Ronald Ferguson is a Harvard professor, a national speaker at racially mixed public schools and a leader in education gap research. His research has been influential in the Gates study on evaluating teachers; the Council of the Great City Schools study of the widening gap between white and black boys; a front page New York Times story on the effectiveness of large schools versus small schools; and in landing him a spot on the eight-person panel deciding if Cathleen Black should qualify for New York City chancellor. A recent New York Times article “Closing the Achievement Gap Without Widening a Racial One” brought Ferguson into the spotlight and revealed some of his numbers on the growing gap.
- In a typical wealthy suburb:
- 79% of blacks are in the bottom 50% financially, while 73% of whites are in the top 50%
- 40% of blacks owned 100 or more books, compared with 80% of whites.
- The percentage of black and white parents who read to their children in first grade on a daily basis is the same.
- By fifth grade, 60-70% of white parents still read to their children daily, compared to 30-40% of black parents.
- 55% of white girls reported earning an A or A- average, while less than 20% of black girls and boys reported an A or A- average.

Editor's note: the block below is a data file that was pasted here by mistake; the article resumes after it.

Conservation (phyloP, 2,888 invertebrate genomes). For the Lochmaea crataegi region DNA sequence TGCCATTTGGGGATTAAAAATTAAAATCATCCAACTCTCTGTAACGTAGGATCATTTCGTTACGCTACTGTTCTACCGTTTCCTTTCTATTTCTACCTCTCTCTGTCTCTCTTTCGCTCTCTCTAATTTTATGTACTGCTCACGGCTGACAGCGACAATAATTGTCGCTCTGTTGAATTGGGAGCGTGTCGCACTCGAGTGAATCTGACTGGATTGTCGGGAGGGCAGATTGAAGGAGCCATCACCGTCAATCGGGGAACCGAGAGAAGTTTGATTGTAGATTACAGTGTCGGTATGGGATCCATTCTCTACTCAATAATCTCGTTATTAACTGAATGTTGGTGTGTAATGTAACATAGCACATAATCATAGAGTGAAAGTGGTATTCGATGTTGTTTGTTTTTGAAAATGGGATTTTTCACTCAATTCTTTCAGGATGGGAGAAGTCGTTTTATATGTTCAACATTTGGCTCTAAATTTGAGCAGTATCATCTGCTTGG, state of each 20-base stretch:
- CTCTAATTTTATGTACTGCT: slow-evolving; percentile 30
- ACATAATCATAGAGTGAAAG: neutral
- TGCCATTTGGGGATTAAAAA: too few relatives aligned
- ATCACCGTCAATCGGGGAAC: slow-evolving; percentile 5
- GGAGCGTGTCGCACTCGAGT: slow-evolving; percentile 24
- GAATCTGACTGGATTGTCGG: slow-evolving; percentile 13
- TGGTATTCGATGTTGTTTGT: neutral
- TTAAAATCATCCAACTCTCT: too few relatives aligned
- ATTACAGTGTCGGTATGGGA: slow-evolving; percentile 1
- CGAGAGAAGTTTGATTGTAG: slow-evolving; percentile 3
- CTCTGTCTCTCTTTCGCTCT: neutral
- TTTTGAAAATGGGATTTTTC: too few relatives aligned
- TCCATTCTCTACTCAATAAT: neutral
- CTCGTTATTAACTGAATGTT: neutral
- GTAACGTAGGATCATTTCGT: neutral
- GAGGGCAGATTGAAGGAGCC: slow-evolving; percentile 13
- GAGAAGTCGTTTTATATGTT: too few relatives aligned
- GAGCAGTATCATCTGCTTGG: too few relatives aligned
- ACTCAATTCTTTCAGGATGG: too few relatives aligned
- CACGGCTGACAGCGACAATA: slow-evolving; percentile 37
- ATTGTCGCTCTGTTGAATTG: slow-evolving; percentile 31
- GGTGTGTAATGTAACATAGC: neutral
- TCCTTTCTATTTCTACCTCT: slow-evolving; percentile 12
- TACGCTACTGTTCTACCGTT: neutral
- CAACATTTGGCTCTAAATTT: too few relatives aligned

These statistics showed Ferguson that the solution to shrinking the achievement gap might not be what a teacher can do in the classroom, but rather what parents can do in the student’s home. Research has long shown the correlation between parent engagement and student success, finding when parents are involved, students gain:
- Higher grades and test scores,
- Better attendance and more homework done,
- More positive attitudes and behavior,
- Higher graduation rates and greater enrollment in post-secondary education.
In Denver Public Schools, Jefferson County and others who serve Title 1 populations with primarily low-income students, we have conducted sessions for parents on establishing a culture of learning at home, identifying and removing any personal barriers that may be affecting their children’s growth, and committing to modeling success in ways their kids need to understand success and how to be successful.
Geoffrey Canada begins this work with pregnant moms. His work in Harlem is based off Ferguson’s research and has been instrumental in the Harlem Children’s Zone Project with whole neighborhoods, communities and schools who have successful, committed and involved parents to advocate for their students and be participants in the academic advantages that they have over time.
On March 1, LifeBound is offering a parent engagement webinar for parents who want to improve their effectiveness with their students but are unable to attend a session in person. Click here for registration information. This webinar is designed for parents, counselors, educators, and administrators with students in 5-12 grade. Space is limited. Register now to ensure your participation.